The ability to communicate with clarity is essential if you wish to be heard and have your viewpoint understood. Whether at work or home, knowing how to engage others is paramount to building trust and creating collaborative relationships. Clarity tells people precisely what it is you want. Yet often people dive into conversations without adequately thinking through what it is they want to say, nor how others might think, feel and act. The result can be frustration and disappointment for all parties: the consequence is a missed opportunity to achieve better solutions.
Discussion via video conferencing can make effective communication even more of a challenge. The nature of video calls means it is harder to interpret visual clues such as body posture and physical gestures. We are used to the freedom of movement during meetings rather than sitting in a fixed position staring at a screen. It is easier to make connections with others as we benefit from the social interaction of small talk or having a drink. In-person meetings allow us to experience the presence of others in three-dimensions with all our available senses, and this helps to build rapport.
The limitations of video calls can include technical issues such as reduced bandwidth which can freeze the screen and interrupt the flow of conversation. There may also be difficulties with poor sound or vision, which can make it harder to interpret facial expression or verbal inflexions, such as tone of voice. The resulting frustration can spill into the discussion. The disruption can reduce concentration and detract from the quality of the conversation.
Here are five tips to help you improve the impact of your communication when on video calls:
1. Face the light
Move your screen so that you are illuminated by front-facing natural light. It allows the other person to see your eyes more clearly and thereby feel more connected. Natural light also brightens the skin and accentuates your features. If your room doesn’t have a window either move to one that does or try putting a lamp behind the screen.
2. Log-in early
Make sure you log-in early so that you can make sure that the technology is working. The best platforms all have test facilities as well as free tutorials so make use of these. Make sure that your camera is at eye-level and check your appearance – not only personal but also your surroundings. Checking in early means you will be prepared and relaxed, ready to focus on the call rather than worrying about the technology.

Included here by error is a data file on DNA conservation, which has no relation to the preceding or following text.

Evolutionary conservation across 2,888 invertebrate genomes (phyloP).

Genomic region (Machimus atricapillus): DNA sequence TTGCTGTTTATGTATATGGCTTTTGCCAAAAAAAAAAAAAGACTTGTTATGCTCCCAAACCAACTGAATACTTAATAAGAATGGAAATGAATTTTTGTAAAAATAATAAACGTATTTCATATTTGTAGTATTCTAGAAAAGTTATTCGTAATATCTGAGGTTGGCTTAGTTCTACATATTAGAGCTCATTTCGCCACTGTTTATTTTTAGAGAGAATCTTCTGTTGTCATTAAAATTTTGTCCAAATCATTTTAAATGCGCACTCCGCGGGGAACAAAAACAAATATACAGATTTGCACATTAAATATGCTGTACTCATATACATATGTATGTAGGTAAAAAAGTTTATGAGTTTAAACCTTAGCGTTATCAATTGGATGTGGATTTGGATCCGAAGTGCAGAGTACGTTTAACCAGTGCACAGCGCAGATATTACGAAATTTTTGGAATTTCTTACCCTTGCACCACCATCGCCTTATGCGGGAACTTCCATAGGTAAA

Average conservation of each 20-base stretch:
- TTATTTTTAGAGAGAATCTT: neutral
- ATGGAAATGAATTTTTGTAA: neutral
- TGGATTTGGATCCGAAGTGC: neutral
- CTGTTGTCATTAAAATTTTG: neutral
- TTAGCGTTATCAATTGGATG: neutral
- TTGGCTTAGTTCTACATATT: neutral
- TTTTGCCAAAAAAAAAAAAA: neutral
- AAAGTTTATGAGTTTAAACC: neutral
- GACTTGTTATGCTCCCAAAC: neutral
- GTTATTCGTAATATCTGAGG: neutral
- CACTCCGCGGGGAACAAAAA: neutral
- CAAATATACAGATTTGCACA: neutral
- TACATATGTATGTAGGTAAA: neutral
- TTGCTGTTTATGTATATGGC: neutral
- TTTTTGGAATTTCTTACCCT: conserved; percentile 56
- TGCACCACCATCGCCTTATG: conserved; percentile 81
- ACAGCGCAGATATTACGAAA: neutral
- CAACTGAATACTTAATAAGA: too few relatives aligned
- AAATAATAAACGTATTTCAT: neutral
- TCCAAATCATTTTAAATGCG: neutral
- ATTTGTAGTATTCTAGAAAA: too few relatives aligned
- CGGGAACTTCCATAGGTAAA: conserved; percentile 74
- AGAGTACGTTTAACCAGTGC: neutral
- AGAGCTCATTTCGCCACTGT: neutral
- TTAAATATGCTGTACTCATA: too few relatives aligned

3. Avoid interruptions
Treat the call like any important meeting. Put your mobile on silent and let others know that you are busy for the duration. Don’t be tempted to multi-task as this will reduce your ability to focus and will be evident to others. Close down other applications such as email. Have relevant papers close by so that you don’t have to dip in and out of the call. Use a headphone with mouthpiece to reduce background noise.
4. Big up your bandwidth
Make sure that the smart devices in your home are not draining your connection. Streaming music or films can deplete bandwidth, reducing the stability of video calls. Check your internet speed via the free Ofcom mobile and broadband checker. You can deal with any issues once you to know what you are working with and how this might impact the quality of your call.
5. Ace your communication
Mastery of technology is one thing, but how do you prepare for productive conversations that lead to better ways of dealing with favourable situations or tackling difficulties? Make sure that the basics are taken care of such as:
- having a shared meeting plan or agenda
- knowing in advance who will participate
- establishing a protocol for taking turns to speak
- who is hosting or chairing the session
- how much time to set aside for the call
- how much time you have for your agenda item
- who will summarise the agreed on action points
If you are presenting on a particular topic or have an issue you wish to address, AIDA is a framework that can help you achieve better communication outcomes. It is easy to remember and simple to apply.
AIDA stands for:
- Attention – good openers address problems or introduce opportunities. Think about what will spark interest? What is the key issue or topic? Setting this out gains the attention of the person/people you are addressing compellingly.
- Interest – develop the theme with stimulating information and evidence of your proposed approach to deal with the problem/opportunity. You aim to encourage interest and generate engagement with questions and input. Be prepared to listen to these.
- Desire – now set out the brighter future that you envisage. Ask yourself – what are the specific benefits of your proposal? Why this approach? If you want others to buy into your ideas, be clear about the benefit to them.
- Action – this clearly states the preferred option and next steps. When done well, it ends with an agreement for specific action by all concerned.
The AIDA technique is a useful framework, but the important thing is to apply it to real-life issues and get some practice. Having a structure doesn’t mean every conversation is tightly scripted—quite the reverse. Thinking out the main reason for communication and being mindful of what you want to achieve allows you to relax. Then you can listen as well as speak and enjoy the spontaneity of the conversation. Remember to pause so that you can hear others’ ideas and viewpoints. Not only is this respectful, but it may also lead to even better outcomes.
Once you finish the call, get up and step away from technology. Have a good stretch or drink a glass of water or go for a short walk. Open a window to get some fresh air. Taking a break can help with video call fatigue and replenish your energy for whatever comes next.